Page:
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The murder of CIA London division chief Brendan brings Jake Melrose and ex-SAS agent Vane together in an uneasy partnership to investigate the killing. By the author of The Kremlin Armoury.
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An American freelance intelligence operative has to bust up an Anglo-Spanish parliamentary plot that would shuffle Great Britain's political management and possibly return Gibraltar to its previous owners--in another imported thriller by the author of The Kremlin Armoury (1992). Retired Marine Jake Melrose is the good-guy mercenary summoned by an old Vietnam colleague, now the CIA's man in London, to check out rumors of a nasty bit of treachery that may or may not involve England's Secretary of State for Defense, Freddie Godber. And Godber, who hopes to replace the present Prime Minister, has indeed been approached through his staff about the possibility of a stage-managed assault on Gibraltar, a brush fire that would give Godber the opportunity to look prime ministerial without anyone actually getting hurt. The Spanish fascist officers and their aristocratic patroness, whose cooperation would be necessary for successful execution of the plot, ask only that Freddie kindly return Gibraltar to Spain once he gets the top job. Freddie buys in. So does his cynical staff, including Geoffrey Powers, Freddie's bitterly ambitious parliamentary private secretary. Freddie's neglected wife Claire finds herself unhappily involved, thanks to a near-fling with her husband's friend Billy Vane, an ex-commando who saves Jake from a murderous attack by thugs in Hereford. In the middle of Jake's investigation, his boss gets murdered, and for a while it looks as if the new management may be less interested in parliamentary politics--but Jake hangs in there, keeps his job, and eventually gets to see more of the pretty Mrs. Powers. An adequate thriller plot is ruined for American readers by the preposterously inauthentic utterances of Col. Melrose and his CIA colleagues, who all talk like characters from a WW II comic book or third-graders imitating Clint Eastwood. -- Copyright ©1993, Kirkus Associates, LP. All rights reserved.From Publishers Weekly:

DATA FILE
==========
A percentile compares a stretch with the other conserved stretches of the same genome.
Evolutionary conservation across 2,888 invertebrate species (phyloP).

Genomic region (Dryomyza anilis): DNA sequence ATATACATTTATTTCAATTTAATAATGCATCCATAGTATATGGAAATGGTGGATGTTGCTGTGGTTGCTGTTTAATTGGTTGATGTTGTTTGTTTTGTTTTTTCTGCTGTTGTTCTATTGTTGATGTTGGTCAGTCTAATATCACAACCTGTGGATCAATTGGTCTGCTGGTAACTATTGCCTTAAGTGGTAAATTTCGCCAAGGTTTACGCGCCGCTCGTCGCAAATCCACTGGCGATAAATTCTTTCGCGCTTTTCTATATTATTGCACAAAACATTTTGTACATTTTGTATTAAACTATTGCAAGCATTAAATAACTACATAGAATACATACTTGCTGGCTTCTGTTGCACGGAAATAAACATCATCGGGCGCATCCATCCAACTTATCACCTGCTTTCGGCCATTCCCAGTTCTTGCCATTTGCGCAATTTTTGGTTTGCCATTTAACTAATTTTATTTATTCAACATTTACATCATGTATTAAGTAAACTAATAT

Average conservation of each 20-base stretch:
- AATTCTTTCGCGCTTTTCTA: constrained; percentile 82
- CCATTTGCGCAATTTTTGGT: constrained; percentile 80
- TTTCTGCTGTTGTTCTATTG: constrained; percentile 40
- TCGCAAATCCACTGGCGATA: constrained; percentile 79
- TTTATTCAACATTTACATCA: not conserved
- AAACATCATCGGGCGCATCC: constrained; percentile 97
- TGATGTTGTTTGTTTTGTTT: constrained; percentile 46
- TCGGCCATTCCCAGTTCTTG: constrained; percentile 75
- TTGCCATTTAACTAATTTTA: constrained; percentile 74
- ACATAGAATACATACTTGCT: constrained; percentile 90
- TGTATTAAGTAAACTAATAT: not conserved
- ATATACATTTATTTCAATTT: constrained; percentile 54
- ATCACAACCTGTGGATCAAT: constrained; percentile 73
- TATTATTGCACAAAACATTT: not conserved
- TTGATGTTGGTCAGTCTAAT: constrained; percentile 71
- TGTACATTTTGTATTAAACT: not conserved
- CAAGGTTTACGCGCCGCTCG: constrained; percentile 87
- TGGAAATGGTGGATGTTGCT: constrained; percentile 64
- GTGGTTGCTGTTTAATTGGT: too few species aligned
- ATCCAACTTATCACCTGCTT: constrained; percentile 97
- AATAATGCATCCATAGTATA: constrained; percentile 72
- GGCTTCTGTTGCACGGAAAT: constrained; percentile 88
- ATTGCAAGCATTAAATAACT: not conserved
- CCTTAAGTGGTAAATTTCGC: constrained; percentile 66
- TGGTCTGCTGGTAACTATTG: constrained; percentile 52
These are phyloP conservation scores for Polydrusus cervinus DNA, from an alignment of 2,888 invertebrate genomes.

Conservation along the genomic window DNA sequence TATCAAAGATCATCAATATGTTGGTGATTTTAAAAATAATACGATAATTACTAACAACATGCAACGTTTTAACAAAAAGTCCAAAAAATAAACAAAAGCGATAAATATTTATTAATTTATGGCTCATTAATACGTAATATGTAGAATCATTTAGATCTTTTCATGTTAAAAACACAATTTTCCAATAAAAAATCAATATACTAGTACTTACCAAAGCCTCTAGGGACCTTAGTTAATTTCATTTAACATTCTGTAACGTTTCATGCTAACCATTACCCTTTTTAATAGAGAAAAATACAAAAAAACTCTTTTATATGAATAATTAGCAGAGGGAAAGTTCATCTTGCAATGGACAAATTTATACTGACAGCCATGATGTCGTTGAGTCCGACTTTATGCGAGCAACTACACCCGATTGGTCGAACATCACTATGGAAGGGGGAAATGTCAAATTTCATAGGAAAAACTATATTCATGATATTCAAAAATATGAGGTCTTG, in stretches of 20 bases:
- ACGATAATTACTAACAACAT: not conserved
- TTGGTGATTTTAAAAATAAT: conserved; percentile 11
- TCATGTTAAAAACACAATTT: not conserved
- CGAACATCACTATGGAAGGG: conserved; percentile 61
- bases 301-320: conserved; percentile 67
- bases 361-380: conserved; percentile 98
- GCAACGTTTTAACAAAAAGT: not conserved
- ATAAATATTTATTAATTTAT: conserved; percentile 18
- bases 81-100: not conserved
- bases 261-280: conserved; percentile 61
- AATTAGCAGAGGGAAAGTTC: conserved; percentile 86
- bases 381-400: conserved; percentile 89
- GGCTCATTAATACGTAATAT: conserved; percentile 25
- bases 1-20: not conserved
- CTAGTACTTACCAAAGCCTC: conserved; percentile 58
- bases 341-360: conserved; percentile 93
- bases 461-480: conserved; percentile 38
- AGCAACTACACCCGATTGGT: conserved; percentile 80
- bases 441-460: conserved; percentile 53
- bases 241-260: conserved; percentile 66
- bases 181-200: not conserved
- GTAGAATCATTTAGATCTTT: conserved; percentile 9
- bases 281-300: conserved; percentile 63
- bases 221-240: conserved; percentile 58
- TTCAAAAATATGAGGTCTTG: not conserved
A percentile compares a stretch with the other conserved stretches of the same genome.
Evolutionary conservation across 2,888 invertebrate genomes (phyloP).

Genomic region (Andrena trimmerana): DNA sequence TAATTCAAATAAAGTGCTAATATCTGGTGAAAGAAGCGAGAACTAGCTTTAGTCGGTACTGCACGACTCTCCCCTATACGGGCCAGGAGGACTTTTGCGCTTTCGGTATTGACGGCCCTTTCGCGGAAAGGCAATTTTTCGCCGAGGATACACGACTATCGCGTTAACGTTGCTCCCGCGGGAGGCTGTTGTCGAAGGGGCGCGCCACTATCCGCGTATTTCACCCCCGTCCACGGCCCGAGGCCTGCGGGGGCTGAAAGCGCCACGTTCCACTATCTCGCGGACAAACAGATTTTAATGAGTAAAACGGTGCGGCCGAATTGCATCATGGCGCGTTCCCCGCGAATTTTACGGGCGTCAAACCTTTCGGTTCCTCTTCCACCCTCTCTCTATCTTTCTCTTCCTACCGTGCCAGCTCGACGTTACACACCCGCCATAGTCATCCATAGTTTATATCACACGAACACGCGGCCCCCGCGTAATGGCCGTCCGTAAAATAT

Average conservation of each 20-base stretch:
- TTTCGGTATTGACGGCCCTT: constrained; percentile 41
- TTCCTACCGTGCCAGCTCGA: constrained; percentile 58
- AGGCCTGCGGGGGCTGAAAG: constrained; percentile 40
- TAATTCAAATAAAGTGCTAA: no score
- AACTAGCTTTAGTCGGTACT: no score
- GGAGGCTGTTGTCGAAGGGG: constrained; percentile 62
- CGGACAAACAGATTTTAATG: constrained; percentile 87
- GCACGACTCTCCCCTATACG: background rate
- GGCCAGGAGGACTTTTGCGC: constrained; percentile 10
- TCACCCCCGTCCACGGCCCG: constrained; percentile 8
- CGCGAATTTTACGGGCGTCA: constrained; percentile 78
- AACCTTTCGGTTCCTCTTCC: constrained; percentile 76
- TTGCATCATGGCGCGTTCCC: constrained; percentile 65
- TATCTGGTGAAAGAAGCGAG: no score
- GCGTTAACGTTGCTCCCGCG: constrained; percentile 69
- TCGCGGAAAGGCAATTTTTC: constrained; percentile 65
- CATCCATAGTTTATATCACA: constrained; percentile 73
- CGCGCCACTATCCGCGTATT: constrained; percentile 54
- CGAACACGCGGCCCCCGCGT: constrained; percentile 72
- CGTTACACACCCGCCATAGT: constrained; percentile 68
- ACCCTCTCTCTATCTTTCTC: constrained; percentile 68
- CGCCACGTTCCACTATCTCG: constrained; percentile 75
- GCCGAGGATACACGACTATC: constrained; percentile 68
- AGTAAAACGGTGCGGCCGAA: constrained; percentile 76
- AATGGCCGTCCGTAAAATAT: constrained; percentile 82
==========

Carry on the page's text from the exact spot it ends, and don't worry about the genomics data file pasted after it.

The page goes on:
Veering from adventure to political drama to pop psychology, the plot of this thriller seems slightly addled at best. Jake Melrose, an ex-Marine captain doing low-level security work, is asked by the CIA's London station head to check up on Billy Vane, a former SAS man who has some damning information on the British defense minister, Freddie Godber. Through the intercession of die-hard Falangists and an Irish Protestant terrorist, Godber plans to set up Spain as a military threat to Britain, then use the defense ministry's decisive "response" as a springboard into 10 Downing St. Meanwhile, the station head is killed, the mutually mistrustful Melrose and Vane team up, and Melrose develops a romantic interest in a woman admired by Vane--and married to Godber's private secretary. The violence here seems arbitrary and the writing can be laughable: "There was a lean and hungry look about Madrid." Hunter ( The Kremlin Armoury ) served in the RAF and the British civil service and clearly knows something of parliamentary politics, but he is out of his depth with things American, particularly the dialect; among other glaring errors, the Ivy League CIA types all say "ain't."
Copyright 1993 Reed Business Information, Inc.
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